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We identified a previously unrecognized component of airborne particulate matter (PM) formed in combustion and thermal processes, namely, environmentally persistent free radicals (EPFRs). The pulmonary health effects of EPFRs are currently unknown. In the present study, we used a model EPFR-containing pollutant-particle system referred to as MCP230. We evaluated the effects of MCP230 on the phenotype and function of bone marrow–derived dendritic cells (BMDCs) in vitro and lung dendritic cells (DCs) in vivo, and the subsequent T-cell response. We also investigated the adjuvant role of MCP230 on airway inflammation in a mouse model of asthma. MCP230 decreased intracellular reduced glutathione (GSH) and the GSH/oxidized glutathione ratio in BMDCs, and up-regulated the expression of costimulatory molecules CD80 and CD86 on DCs. The maturation of DCs was blocked by inhibiting oxidative stress or the uptake of MCP230. BMDCs exposed to MCP230 increased their antigen-specific T-cell proliferation in vitro. In a model of asthma, exposure to MCP230 exacerbated pulmonary inflammation, which was attributed to the increase of neutrophils and macrophages but not eosinophils. This result correlated with an increase in Th17 cells and cytokines, compared with non–MCP230-treated but ovalbumin (OVA)–challenged mice. The percentage of Th2 cells was comparable between OVA and OVA + MCP230 mice. Our data demonstrate that combustion-generated, EPFR-containing PM directly induced the maturation of DCs in an uptake-dependent and oxidative stress–dependent manner. Furthermore, EPFR-containing PM induced a Th17-biased phenotype in lung, accompanied by significant pulmonary neutrophilia. Exposure to EPFR-containing PM may constitute an important and unrecognized risk factor in the exacerbation and development of a severe asthma phenotype in humans.
We identified a previously unrecognized component of airborne particulate matter (PM) formed in combustion and thermal processes, namely, environmentally persistent free radicals (EPFRs). Exposure to EPFR-containing PM results in Th17-specific pulmonary immune responses. These data suggest that exposure to EPFR-containing PM may constitute an important and unrecognized risk factor in the exacerbation and development of a severe asthma phenotype in humans.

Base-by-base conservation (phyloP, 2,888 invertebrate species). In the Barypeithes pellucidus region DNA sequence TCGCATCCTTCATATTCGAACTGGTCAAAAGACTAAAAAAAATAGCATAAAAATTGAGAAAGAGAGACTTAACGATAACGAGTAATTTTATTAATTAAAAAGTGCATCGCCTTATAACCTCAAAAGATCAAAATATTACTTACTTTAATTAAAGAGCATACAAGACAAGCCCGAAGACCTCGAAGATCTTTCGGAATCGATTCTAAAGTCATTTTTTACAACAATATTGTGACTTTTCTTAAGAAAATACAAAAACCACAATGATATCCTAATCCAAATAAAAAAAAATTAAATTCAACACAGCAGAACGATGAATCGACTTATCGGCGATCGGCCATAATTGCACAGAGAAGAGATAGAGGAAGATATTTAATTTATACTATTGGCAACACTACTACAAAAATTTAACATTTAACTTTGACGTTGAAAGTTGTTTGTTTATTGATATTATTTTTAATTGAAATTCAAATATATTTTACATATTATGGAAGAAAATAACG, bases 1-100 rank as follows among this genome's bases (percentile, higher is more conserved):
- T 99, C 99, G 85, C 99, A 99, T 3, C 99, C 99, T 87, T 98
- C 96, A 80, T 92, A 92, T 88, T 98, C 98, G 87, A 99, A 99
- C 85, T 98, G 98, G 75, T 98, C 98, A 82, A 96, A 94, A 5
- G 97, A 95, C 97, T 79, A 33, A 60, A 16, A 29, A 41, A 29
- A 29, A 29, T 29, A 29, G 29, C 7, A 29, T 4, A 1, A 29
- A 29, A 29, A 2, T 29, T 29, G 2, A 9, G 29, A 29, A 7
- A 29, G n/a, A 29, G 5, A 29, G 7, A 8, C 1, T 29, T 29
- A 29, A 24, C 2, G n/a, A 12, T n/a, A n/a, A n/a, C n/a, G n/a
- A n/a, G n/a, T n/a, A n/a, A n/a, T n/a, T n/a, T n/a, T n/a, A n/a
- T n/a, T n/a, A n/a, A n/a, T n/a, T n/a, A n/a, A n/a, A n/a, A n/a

Epidemiological studies demonstrated that increased asthma prevalence and exacerbation are closely associated with increased ambient air pollution (1–3). In particular, severe asthma, which is usually not sensitive to glucocorticoid treatment, is mostly associated with exposure to air pollution (4). Ambient air pollution is a complex mixture of particulates and volatiles arising from various sources, with 40–70% of airborne particulate matter (PM) attributed to emissions from various types of combustion or thermal processes (5). A tremendous amount of attention has been paid to the contributions of vehicular exhaust (such as diesel exhaust particulates; DEPs) to the health effects associated with exposures to PM. In contrast, comparatively little is known about the health effects associated with exposure to particle-associated pollutant by-products of combustion and the thermal treatment of hazardous wastes and hazardous materials. Unfortunately, the complexity and resulting nonuniformity of the composition of combustion-generated particles, and particularly those generated from treating hazardous substances, often limits attempts to determine the mechanism of their toxicity.
In the present study, we used a common by-product of waste combustion, 2-monochlorophenol (2-MCP), associated with a transition metal–containing fly ash. This pollutant-particle system is a known source for the formation of polychlorinated dibenzo-p-dioxins and dibenzofurans. When chlorinated phenols, such as 2-MCP, react with transition metal–laden particles at slightly elevated temperatures, such as those occurring in low-temperature thermal treatment units or the post-flame, cool zone of high-temperature combustors, they form environmentally persistent free radicals (EPFRs). We are studying the specific EPFR of 2-MCP that is formed by reaction with fly ash containing Cu(II)O at 230°C (referred to as MCP230). Our previous studies demonstrated that EPFRs such as MCP230 induced cellular oxidative stress and cytotoxicity (6). However, the impact of exposure to MCP230 on the development and exacerbation of asthma remains unknown.